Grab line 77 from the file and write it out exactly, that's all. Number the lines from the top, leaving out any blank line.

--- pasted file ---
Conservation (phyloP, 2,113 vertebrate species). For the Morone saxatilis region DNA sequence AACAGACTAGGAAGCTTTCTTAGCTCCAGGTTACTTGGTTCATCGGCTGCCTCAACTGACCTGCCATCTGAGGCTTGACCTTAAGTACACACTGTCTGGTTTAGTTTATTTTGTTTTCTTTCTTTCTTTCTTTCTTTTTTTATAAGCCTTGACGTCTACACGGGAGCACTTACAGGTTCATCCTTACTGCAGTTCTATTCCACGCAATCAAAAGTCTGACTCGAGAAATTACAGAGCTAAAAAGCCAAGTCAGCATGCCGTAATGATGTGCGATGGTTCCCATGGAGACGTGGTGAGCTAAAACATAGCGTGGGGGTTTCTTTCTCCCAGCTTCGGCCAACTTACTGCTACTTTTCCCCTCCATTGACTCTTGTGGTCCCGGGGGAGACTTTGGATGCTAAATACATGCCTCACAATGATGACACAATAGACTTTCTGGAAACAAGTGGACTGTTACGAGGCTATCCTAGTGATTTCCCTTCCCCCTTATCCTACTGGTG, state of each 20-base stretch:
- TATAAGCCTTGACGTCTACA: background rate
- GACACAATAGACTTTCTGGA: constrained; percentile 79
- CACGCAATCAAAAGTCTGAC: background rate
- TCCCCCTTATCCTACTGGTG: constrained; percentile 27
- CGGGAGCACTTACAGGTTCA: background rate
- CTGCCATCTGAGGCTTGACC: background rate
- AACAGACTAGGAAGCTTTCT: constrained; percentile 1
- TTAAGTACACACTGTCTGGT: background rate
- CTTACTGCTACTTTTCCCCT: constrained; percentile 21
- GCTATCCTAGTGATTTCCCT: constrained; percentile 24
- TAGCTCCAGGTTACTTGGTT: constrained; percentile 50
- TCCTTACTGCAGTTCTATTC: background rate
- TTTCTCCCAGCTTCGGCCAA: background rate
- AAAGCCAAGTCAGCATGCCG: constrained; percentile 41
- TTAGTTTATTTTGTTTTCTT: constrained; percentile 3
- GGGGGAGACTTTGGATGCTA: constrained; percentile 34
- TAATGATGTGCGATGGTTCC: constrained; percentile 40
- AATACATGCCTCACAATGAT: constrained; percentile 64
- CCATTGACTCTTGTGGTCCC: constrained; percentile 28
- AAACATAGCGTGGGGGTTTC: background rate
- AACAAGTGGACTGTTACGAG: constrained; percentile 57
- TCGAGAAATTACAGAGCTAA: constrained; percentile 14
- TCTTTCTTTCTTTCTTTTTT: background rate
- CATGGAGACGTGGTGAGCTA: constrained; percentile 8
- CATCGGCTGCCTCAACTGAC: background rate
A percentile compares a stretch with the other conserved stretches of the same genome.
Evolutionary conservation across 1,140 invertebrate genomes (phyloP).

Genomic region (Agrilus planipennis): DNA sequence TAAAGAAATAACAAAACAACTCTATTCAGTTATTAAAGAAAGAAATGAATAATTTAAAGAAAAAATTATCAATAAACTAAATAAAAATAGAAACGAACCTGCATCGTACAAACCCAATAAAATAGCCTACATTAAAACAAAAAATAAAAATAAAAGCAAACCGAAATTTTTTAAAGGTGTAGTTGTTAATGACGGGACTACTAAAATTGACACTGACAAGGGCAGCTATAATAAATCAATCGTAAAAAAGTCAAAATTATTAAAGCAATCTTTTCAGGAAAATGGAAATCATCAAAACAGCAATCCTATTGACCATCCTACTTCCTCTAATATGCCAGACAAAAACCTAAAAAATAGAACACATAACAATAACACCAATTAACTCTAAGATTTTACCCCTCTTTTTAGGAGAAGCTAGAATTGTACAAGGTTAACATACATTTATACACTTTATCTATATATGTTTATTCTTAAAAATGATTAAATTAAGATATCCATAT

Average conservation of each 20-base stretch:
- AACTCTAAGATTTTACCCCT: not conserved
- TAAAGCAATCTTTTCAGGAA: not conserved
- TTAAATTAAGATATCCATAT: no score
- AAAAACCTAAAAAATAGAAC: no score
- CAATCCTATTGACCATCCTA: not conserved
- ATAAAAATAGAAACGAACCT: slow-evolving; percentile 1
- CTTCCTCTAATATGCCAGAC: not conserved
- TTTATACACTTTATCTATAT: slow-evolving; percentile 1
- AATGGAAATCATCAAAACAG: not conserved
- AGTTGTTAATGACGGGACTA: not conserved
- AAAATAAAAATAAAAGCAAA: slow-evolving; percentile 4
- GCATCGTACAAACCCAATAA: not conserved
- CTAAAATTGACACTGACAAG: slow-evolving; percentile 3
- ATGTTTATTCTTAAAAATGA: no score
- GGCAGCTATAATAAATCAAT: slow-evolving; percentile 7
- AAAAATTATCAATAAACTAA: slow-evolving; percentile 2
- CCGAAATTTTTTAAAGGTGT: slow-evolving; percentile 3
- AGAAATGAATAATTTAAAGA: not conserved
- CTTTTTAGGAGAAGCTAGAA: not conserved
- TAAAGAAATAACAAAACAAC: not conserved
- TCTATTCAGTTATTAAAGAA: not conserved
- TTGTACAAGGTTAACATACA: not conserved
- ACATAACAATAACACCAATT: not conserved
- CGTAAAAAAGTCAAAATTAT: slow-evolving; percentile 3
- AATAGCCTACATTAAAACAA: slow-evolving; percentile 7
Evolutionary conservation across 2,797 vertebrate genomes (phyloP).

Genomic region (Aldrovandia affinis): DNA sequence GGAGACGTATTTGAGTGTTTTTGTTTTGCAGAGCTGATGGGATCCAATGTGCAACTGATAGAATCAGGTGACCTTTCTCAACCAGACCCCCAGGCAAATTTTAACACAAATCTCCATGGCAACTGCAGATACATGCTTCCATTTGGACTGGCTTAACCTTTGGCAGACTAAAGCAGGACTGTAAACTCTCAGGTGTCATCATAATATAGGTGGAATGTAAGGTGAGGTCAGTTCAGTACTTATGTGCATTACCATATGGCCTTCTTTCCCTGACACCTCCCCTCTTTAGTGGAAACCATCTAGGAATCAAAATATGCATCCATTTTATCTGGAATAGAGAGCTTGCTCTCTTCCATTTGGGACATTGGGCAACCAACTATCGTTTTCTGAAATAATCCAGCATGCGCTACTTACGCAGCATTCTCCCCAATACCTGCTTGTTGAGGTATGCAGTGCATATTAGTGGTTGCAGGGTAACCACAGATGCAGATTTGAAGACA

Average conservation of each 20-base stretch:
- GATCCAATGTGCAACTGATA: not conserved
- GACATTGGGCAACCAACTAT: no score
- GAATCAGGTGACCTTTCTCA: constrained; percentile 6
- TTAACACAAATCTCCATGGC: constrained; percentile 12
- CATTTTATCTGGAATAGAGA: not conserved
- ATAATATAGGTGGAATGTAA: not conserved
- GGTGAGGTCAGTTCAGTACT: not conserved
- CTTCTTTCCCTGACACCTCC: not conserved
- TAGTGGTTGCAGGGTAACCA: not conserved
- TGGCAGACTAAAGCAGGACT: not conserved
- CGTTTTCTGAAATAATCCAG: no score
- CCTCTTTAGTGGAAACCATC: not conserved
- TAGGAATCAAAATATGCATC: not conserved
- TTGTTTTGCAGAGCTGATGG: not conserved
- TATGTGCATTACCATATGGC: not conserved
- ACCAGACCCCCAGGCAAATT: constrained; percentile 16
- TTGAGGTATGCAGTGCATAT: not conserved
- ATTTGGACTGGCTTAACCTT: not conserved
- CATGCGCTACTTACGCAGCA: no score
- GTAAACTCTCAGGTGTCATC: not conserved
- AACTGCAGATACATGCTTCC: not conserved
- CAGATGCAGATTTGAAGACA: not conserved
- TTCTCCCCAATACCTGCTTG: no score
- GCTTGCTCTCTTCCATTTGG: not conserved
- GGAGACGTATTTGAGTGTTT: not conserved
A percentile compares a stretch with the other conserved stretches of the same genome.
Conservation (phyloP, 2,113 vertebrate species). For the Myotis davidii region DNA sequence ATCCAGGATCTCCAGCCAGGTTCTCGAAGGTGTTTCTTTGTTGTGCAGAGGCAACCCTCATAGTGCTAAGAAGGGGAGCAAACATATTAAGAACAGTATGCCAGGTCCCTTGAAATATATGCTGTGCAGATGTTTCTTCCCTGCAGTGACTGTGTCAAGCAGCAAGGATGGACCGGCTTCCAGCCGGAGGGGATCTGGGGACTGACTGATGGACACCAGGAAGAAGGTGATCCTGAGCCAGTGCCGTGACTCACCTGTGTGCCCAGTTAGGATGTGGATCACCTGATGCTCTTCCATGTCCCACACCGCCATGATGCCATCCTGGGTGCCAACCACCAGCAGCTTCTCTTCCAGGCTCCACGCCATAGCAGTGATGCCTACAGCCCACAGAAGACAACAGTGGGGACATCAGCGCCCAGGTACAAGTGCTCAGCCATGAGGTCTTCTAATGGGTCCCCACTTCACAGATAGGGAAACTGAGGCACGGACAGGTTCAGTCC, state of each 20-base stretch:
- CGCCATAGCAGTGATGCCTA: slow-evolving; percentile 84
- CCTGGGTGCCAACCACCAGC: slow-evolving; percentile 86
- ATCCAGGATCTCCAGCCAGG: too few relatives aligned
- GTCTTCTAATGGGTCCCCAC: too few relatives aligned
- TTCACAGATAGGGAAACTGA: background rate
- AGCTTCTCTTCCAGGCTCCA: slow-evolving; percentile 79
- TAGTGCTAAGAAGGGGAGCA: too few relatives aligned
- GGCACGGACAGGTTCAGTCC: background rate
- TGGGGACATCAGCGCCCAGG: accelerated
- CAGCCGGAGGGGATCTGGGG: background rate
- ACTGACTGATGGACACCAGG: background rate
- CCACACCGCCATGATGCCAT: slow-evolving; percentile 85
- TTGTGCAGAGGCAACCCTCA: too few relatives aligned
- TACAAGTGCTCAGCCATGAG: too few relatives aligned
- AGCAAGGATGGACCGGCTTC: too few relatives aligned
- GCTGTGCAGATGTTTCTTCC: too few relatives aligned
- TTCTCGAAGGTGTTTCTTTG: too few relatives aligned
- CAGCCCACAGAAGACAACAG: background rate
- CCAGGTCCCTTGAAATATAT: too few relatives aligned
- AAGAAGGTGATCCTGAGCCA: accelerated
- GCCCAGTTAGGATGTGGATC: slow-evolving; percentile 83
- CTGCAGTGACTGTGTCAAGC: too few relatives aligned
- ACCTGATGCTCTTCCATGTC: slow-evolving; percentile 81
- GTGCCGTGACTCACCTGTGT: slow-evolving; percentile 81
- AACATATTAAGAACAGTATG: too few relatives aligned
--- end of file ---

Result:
- CATGCGCTACTTACGCAGCA: no score